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March 22 — When the Environmental Protection Agency released a rule a year ago to clarify which waters should be regulated under the Clean Water Act, it turned to social media to get the word out.
The EPA penned a blog about why clean water matters, tweeted it to followers and shared that post on Facebook. The agency also launched a campaign #DitchtheMyth to counter claims about the rule's regulatory reach and used a virtual flash mob known as Thunderclap to spread its message to nearly 2 million people.
The agency's use of the Internet to disseminate information about its environmental regulations may seem harmless or even appropriate to some, but to others it is breaking the law.
For years, the EPA has been straddling a fine line between educating the public about environmental rules and advocacy for the administration's agenda through traditional media, irrespective of who holds the Oval Office, a Bloomberg BNA examination of EPA's advocacy efforts shows. The fine line now seems to be blurring as the EPA steps up its use of social media to promote its message of public health and environmental protection.
Government agencies are prohibited from grassroots lobbying under Section 1913 of the Anti-Lobbying Act and under provisions that have been inserted into various appropriations laws. Lawyers and lobbyists familiar with the workings of the EPA say the fine line has always existed because the federal government, though not allowed to lobby officially, always has had staff from the Office of Congressional and Intergovernmental Relations working on Capitol Hill advocating the agency's message.
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“Executive branch agencies have engaged in lobbying for decades. They have staff that goes up on the Hill and promotes its agenda but don’t report” as lobbyists, Howard Marlowe, president of Warwick Group Consultants LLC, which lobbies on federal water infrastructure policies and projects, told Bloomberg BNA. “Now social media gets them into trouble because it makes it more transparent what they are doing.”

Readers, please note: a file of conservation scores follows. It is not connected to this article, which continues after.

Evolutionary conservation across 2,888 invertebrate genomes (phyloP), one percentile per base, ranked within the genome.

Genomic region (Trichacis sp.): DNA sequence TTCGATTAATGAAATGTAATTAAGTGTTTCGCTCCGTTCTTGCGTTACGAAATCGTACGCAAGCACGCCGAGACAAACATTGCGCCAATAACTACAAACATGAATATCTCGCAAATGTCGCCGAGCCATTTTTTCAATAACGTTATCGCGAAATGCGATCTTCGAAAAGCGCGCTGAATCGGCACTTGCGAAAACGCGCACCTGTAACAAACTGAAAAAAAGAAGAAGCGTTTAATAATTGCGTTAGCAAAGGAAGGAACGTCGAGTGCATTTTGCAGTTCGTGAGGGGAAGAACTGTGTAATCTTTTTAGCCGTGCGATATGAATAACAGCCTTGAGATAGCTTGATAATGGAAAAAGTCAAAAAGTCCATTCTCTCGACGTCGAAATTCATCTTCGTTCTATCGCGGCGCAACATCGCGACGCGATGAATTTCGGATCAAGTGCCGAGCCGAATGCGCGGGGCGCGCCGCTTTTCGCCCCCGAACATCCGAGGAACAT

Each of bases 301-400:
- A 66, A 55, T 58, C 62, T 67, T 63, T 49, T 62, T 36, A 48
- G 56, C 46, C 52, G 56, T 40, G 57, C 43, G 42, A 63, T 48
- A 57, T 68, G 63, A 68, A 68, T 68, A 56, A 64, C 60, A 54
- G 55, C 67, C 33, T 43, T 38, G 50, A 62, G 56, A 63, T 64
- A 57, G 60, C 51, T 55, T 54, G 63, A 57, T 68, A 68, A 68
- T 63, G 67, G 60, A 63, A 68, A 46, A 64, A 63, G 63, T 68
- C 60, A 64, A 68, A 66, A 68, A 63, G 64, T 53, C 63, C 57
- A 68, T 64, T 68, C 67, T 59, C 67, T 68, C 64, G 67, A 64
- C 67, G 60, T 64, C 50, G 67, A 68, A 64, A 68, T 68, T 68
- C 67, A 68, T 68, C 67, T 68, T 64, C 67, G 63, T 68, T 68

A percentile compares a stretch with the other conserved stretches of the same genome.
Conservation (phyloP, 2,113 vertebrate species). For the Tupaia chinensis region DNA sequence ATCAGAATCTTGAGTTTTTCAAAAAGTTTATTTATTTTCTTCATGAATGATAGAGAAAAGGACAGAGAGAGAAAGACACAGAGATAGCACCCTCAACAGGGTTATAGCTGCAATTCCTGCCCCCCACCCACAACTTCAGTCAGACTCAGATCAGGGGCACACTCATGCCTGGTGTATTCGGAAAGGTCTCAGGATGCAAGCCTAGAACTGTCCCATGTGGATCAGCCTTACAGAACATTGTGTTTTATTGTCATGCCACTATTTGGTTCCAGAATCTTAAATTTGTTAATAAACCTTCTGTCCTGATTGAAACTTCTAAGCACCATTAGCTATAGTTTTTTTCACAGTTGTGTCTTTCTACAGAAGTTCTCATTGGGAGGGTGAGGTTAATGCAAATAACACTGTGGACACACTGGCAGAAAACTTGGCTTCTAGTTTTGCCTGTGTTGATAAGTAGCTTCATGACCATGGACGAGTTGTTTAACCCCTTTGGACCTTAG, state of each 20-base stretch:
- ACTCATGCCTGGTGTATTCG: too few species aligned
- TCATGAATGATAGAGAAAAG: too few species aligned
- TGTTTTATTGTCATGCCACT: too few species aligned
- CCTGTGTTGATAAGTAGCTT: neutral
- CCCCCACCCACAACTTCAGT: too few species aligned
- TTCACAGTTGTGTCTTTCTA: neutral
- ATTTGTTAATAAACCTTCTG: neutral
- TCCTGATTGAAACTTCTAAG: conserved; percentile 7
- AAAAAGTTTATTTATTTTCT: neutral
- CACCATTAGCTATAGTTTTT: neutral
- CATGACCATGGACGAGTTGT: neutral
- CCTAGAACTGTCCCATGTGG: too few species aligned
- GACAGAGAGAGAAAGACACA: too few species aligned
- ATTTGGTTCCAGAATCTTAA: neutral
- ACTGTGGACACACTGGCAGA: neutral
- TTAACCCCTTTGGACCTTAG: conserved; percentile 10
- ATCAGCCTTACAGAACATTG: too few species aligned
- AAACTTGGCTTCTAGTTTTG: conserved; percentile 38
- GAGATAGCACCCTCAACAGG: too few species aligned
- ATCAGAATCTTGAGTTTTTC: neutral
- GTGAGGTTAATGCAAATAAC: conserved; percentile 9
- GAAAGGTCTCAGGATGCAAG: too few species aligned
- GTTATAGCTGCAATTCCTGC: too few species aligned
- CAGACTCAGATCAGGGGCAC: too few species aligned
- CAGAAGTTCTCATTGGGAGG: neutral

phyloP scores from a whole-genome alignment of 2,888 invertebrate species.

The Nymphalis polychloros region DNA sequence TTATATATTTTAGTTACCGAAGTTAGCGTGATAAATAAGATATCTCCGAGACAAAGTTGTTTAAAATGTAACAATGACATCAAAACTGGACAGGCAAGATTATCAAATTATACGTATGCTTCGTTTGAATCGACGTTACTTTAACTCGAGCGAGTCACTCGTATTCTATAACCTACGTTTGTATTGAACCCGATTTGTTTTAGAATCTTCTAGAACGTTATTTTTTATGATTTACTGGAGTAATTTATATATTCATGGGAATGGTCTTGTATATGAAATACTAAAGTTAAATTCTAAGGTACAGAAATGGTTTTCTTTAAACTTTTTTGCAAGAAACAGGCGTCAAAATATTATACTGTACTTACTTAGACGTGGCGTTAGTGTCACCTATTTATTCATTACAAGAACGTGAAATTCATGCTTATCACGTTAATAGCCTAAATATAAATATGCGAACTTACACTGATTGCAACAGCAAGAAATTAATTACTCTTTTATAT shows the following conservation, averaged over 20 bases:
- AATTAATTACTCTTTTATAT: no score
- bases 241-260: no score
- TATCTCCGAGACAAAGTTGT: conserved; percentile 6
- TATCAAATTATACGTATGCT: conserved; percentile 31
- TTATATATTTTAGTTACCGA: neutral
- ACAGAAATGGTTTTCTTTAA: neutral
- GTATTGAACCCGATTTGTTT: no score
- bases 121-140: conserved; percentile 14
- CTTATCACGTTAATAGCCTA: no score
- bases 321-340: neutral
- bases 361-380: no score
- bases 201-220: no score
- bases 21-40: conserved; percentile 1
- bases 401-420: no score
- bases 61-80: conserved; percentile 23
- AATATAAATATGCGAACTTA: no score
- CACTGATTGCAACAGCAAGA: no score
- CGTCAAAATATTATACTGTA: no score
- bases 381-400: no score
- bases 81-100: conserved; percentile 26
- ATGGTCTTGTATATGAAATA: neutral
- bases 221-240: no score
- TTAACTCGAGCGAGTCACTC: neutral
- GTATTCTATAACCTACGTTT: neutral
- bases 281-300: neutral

Marlowe, who is the former president of the American League of Lobbyists, said the Lobbying Disclosure Act requires only contacts with the highest level of executive branch officials to be disclosed. Moreover, lobbyists must register and disclose lobbying activities each quarter only if they hit certain monetary and activity thresholds, meaning there are certain interactions that fall below the radar, Marlowe said.
Marlowe is among a cadre of lobbyists who are seeking to reform lobbying laws to include activities by the federal government. The Congressional Research Service has reported on the need for the existing lobbying laws to address the federal government's increasing use of social media.
The EPA, which aims to educate the public about protecting human health and the environment, has been accused by members of Congress of engaging in illegal lobbying. In several instances, the Government Accountability Office, at the request of members of Congress, has issued three legal opinions in 1976, 1996 and most recently in 2015 on whether the EPA has violated provisions banning the use of appropriated funds for lobbying activities.
In two of the three instances, the GAO found the EPA to be violating anti-lobbying provisions. In its 1976 opinion, the GAO said the EPA violated the law by providing government-paid stamped mailing envelopes to the nonprofit Planning and Conservation Foundation to distribute water quality newsletters.